(reading time: 1 hour, 28 minutes)
Seven days passed from Rob’s bargain with Fixadilaran Bocculum. He continued his lessons with Ciamuse, but each time his mind drifted further from her lectures. He saw himself crossing the city, the river, and the bone powder dunes to arrive at the doorstep of Cloader of theft.
His plans had always had confidants. He could whisper to Teal. Discuss strategy with his grandfather and Oddball. Order Roary to guard the plans. Count on Alast to overhear. Execute with Dawn at his side, flattering him with exact mimicry of his bonepicking maneuvers. Now his schemes were all alone and lorded over by the soulless gel of a prosite. The plans were on the tip of the pirate’s tongue, and they scalded it with nowhere to go. He wanted nothing more than to speak with Vyra; she would appreciate it. Alas, Clix did not allow them to be alone together. The tilefolk was back to smiles and manners, but any time Rob approached her he found a hairy hand on his arm, pulling him away to a chore or conversation. Continue reading →
(reading time: 1 hour, 9 minutes)
Red raw hands, some with spots of black frostbite, rose toward the sky in exultation. The starved men and women of the Greedy Old Mop flooded out of the smelly yellow caverns of the Winchar Straits and into the melt crater Ice Master Shuckr had predicted.
They spread out under the florent and frolicked like rabards in heat, jumping about and slipping onto their tailbones. The crater was massive, nearly a valley unto itself, and had a very round shape. Metallic trees and shrubs dotted the sides, a few even bearing rainfairies. Walls of ice, only occasionally stained with rings of the yellow flammable compounds, curved and rose on all sides. At its center there was a blue lake: a pocket of isolated sea that likely connected to the rest of the Snyre by a few narrow tunnels. Continue reading →
(reading time: 1 hour, 18 minutes)
Graves of the First
Dinner in Infinicilia occurred at the same time each night, just before Fwa Nippr cloaked herself in a thick black robe to dim the light. The other eight members of the living sixteen arrived right on time to help prepare the meal. Rob was introduced to them all, but they didn’t add much to his evaluations. Argnaught was extraordinary. Vyra was aggressive and unpredictable. Clix fancied himself in charge. Fwa was the florent. Ciamuse was a beloved nutter. Continue reading →
(reading time: 1 hour, 30 minutes)
The Living Sixteen
The marsh of gore beneath the Fith did not go on forever. The Fith only showed in patches in the Pipes, the rest of the ceiling composed of bedrock or rounded rusted metal. After two drops of walking Vyra leapt up onto a stone plateau with bonepicking. Rob followed.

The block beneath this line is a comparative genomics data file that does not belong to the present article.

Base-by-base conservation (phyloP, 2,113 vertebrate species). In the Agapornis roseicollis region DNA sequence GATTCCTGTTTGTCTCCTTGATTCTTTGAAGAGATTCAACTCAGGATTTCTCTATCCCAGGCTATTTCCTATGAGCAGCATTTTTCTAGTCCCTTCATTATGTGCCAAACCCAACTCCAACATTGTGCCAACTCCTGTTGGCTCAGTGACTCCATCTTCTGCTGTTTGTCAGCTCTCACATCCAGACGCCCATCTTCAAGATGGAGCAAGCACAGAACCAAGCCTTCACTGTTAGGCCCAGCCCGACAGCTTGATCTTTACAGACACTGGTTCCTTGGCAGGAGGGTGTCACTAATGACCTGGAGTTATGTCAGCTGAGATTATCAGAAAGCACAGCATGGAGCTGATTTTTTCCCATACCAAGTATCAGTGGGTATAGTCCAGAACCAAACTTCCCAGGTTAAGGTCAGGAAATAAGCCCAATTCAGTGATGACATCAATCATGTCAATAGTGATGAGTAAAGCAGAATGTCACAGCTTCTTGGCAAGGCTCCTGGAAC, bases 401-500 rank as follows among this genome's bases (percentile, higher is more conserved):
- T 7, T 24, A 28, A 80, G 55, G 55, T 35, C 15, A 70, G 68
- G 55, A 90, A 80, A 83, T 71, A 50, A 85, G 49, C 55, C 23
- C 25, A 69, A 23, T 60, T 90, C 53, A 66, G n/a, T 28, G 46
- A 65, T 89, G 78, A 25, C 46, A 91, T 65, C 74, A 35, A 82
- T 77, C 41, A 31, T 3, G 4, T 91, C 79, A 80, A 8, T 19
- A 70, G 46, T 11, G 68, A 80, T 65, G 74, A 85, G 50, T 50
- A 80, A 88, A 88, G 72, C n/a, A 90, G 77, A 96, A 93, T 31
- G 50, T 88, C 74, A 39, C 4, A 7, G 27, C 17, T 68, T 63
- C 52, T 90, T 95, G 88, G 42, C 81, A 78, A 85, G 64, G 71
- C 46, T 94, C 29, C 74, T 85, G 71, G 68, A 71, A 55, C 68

“Private privies!” he exclaimed at the sight of it: a city constructed like no other he had ever seen. The buildings moved, the layered circles of their construction shifting back and forth like seaweed in a gentle current. Many had walls of perfect crystal clear as glass that sang along with the motion. The towers were taller than he could see and occasionally coupled with each other. Yet despite the constant activity of the stone, the place was abandoned. Continue reading →
(reading time: 54 minutes)
There was a time in Porce where the tiles, toils, and sinks were not the height of civilization. Before the Age of Building, before the Age of Tragedy, things lived within the walls and pipes of Porce, feeding on moisture and lighting their way by thought. Modern tales spoke of the Pipes as the underworld: a pit of damp suffering where evil souls and bodies were stored for all eternity, denied the mercy of complete rot. Those who believed in the eight gods and those of the Toil Papers both believed this. They were only partly right. Continue reading →
(reading time: 1 hour, 38 minutes)
Enough Stock for Soup
Veer Keystonr could not see much of anything from his place at the bottom of the lifeboat. He could only trade information with the other bodiless members of the Calcitheater Rob had rescued. (Blaine’s Note: Veer is a skull we mentioned earlier, recognizable by the iron crown bonded to his head. He tutored Alast in arithmetic when he first joined the crew. In fleshed life he was a human ledger, and his memory for numbers seems to have only improved since then.)
“It was Qliomatrok! Can you believe it?” one of them muttered. Continue reading →
(reading time: 1 hour, 23 minutes) (reading time for entire novel: 12 hours, 52 minutes)
Blaine Arcade (in a sense)
The Second of Four Bathroom Breaks
As a child not quite out of diapers yet, did you ever have the fear that the toilet would suck you down into it and you would drown or be crushed, or both, in its pipes? I didn’t, but I’ve heard people say things like that. It’s always a joke; they’re always reflecting on how dumb they were, how frightening new things are, and how a toilet might carry with it all the fears associated with water in general. If you showed one to a small animal it would just think of it as another place it could potentially drink or drown. Continue reading →